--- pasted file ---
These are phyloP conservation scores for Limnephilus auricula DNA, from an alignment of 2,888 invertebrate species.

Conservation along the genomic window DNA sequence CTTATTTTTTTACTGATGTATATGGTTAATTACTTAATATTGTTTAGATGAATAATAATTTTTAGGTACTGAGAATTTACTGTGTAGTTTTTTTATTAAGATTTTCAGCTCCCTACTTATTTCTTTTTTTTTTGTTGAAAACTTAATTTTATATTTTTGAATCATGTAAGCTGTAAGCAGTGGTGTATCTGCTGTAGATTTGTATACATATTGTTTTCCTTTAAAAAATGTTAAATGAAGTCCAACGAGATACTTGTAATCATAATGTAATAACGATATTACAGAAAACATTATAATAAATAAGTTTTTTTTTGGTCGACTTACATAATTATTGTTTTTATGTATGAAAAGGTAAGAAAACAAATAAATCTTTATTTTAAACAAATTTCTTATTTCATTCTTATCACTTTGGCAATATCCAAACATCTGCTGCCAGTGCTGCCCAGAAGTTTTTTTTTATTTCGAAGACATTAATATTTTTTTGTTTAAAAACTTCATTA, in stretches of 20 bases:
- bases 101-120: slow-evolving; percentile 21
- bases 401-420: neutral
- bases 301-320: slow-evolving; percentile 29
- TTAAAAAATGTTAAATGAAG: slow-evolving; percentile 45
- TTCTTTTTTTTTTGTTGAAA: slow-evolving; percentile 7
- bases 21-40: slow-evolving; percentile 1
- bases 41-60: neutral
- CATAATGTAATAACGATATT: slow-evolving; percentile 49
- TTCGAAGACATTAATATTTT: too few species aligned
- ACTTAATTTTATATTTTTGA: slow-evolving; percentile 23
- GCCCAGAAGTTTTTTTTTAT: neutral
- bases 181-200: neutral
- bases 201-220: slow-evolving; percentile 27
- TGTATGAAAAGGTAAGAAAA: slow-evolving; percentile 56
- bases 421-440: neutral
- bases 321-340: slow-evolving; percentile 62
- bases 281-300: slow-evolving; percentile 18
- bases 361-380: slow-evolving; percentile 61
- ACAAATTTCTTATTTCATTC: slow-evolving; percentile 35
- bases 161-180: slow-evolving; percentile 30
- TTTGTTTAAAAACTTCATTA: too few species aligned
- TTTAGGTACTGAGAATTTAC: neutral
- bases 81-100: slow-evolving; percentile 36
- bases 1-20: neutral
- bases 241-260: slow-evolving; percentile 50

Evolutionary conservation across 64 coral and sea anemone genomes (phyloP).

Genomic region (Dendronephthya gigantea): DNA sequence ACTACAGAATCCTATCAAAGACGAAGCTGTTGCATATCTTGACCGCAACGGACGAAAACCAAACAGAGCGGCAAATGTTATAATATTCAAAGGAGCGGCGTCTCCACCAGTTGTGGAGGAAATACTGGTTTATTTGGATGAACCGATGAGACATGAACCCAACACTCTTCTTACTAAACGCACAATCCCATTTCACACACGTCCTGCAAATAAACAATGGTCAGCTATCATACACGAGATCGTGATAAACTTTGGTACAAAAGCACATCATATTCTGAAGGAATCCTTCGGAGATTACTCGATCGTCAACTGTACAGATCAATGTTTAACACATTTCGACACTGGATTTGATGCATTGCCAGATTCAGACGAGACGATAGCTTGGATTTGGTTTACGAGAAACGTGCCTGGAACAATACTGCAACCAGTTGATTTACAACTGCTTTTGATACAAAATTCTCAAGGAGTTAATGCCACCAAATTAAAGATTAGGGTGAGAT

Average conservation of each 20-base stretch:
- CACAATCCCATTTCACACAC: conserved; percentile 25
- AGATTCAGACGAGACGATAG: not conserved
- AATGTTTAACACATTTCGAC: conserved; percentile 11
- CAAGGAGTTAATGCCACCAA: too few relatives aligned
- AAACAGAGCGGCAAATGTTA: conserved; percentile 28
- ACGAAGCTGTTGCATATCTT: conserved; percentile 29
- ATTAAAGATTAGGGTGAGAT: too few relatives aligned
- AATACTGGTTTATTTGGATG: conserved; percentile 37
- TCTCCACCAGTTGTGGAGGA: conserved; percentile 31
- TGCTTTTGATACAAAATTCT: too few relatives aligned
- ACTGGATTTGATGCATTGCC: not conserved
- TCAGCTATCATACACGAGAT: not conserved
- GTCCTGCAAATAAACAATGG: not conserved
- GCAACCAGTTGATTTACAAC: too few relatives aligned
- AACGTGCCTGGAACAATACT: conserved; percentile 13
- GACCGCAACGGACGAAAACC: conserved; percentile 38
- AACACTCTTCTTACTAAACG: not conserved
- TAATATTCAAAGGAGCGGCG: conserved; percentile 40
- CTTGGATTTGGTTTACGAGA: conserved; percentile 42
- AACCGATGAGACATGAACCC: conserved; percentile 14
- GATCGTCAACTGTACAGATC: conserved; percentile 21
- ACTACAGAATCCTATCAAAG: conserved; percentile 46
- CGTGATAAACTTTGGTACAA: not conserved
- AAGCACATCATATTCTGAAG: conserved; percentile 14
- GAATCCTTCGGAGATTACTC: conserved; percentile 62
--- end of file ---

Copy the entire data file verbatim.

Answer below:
These are phyloP conservation scores for Limnephilus auricula DNA, from an alignment of 2,888 invertebrate species.

Conservation along the genomic window DNA sequence CTTATTTTTTTACTGATGTATATGGTTAATTACTTAATATTGTTTAGATGAATAATAATTTTTAGGTACTGAGAATTTACTGTGTAGTTTTTTTATTAAGATTTTCAGCTCCCTACTTATTTCTTTTTTTTTTGTTGAAAACTTAATTTTATATTTTTGAATCATGTAAGCTGTAAGCAGTGGTGTATCTGCTGTAGATTTGTATACATATTGTTTTCCTTTAAAAAATGTTAAATGAAGTCCAACGAGATACTTGTAATCATAATGTAATAACGATATTACAGAAAACATTATAATAAATAAGTTTTTTTTTGGTCGACTTACATAATTATTGTTTTTATGTATGAAAAGGTAAGAAAACAAATAAATCTTTATTTTAAACAAATTTCTTATTTCATTCTTATCACTTTGGCAATATCCAAACATCTGCTGCCAGTGCTGCCCAGAAGTTTTTTTTTATTTCGAAGACATTAATATTTTTTTGTTTAAAAACTTCATTA, in stretches of 20 bases:
- bases 101-120: slow-evolving; percentile 21
- bases 401-420: neutral
- bases 301-320: slow-evolving; percentile 29
- TTAAAAAATGTTAAATGAAG: slow-evolving; percentile 45
- TTCTTTTTTTTTTGTTGAAA: slow-evolving; percentile 7
- bases 21-40: slow-evolving; percentile 1
- bases 41-60: neutral
- CATAATGTAATAACGATATT: slow-evolving; percentile 49
- TTCGAAGACATTAATATTTT: too few species aligned
- ACTTAATTTTATATTTTTGA: slow-evolving; percentile 23
- GCCCAGAAGTTTTTTTTTAT: neutral
- bases 181-200: neutral
- bases 201-220: slow-evolving; percentile 27
- TGTATGAAAAGGTAAGAAAA: slow-evolving; percentile 56
- bases 421-440: neutral
- bases 321-340: slow-evolving; percentile 62
- bases 281-300: slow-evolving; percentile 18
- bases 361-380: slow-evolving; percentile 61
- ACAAATTTCTTATTTCATTC: slow-evolving; percentile 35
- bases 161-180: slow-evolving; percentile 30
- TTTGTTTAAAAACTTCATTA: too few species aligned
- TTTAGGTACTGAGAATTTAC: neutral
- bases 81-100: slow-evolving; percentile 36
- bases 1-20: neutral
- bases 241-260: slow-evolving; percentile 50

Evolutionary conservation across 64 coral and sea anemone genomes (phyloP).

Genomic region (Dendronephthya gigantea): DNA sequence ACTACAGAATCCTATCAAAGACGAAGCTGTTGCATATCTTGACCGCAACGGACGAAAACCAAACAGAGCGGCAAATGTTATAATATTCAAAGGAGCGGCGTCTCCACCAGTTGTGGAGGAAATACTGGTTTATTTGGATGAACCGATGAGACATGAACCCAACACTCTTCTTACTAAACGCACAATCCCATTTCACACACGTCCTGCAAATAAACAATGGTCAGCTATCATACACGAGATCGTGATAAACTTTGGTACAAAAGCACATCATATTCTGAAGGAATCCTTCGGAGATTACTCGATCGTCAACTGTACAGATCAATGTTTAACACATTTCGACACTGGATTTGATGCATTGCCAGATTCAGACGAGACGATAGCTTGGATTTGGTTTACGAGAAACGTGCCTGGAACAATACTGCAACCAGTTGATTTACAACTGCTTTTGATACAAAATTCTCAAGGAGTTAATGCCACCAAATTAAAGATTAGGGTGAGAT

Average conservation of each 20-base stretch:
- CACAATCCCATTTCACACAC: conserved; percentile 25
- AGATTCAGACGAGACGATAG: not conserved
- AATGTTTAACACATTTCGAC: conserved; percentile 11
- CAAGGAGTTAATGCCACCAA: too few relatives aligned
- AAACAGAGCGGCAAATGTTA: conserved; percentile 28
- ACGAAGCTGTTGCATATCTT: conserved; percentile 29
- ATTAAAGATTAGGGTGAGAT: too few relatives aligned
- AATACTGGTTTATTTGGATG: conserved; percentile 37
- TCTCCACCAGTTGTGGAGGA: conserved; percentile 31
- TGCTTTTGATACAAAATTCT: too few relatives aligned
- ACTGGATTTGATGCATTGCC: not conserved
- TCAGCTATCATACACGAGAT: not conserved
- GTCCTGCAAATAAACAATGG: not conserved
- GCAACCAGTTGATTTACAAC: too few relatives aligned
- AACGTGCCTGGAACAATACT: conserved; percentile 13
- GACCGCAACGGACGAAAACC: conserved; percentile 38
- AACACTCTTCTTACTAAACG: not conserved
- TAATATTCAAAGGAGCGGCG: conserved; percentile 40
- CTTGGATTTGGTTTACGAGA: conserved; percentile 42
- AACCGATGAGACATGAACCC: conserved; percentile 14
- GATCGTCAACTGTACAGATC: conserved; percentile 21
- ACTACAGAATCCTATCAAAG: conserved; percentile 46
- CGTGATAAACTTTGGTACAA: not conserved
- AAGCACATCATATTCTGAAG: conserved; percentile 14
- GAATCCTTCGGAGATTACTC: conserved; percentile 62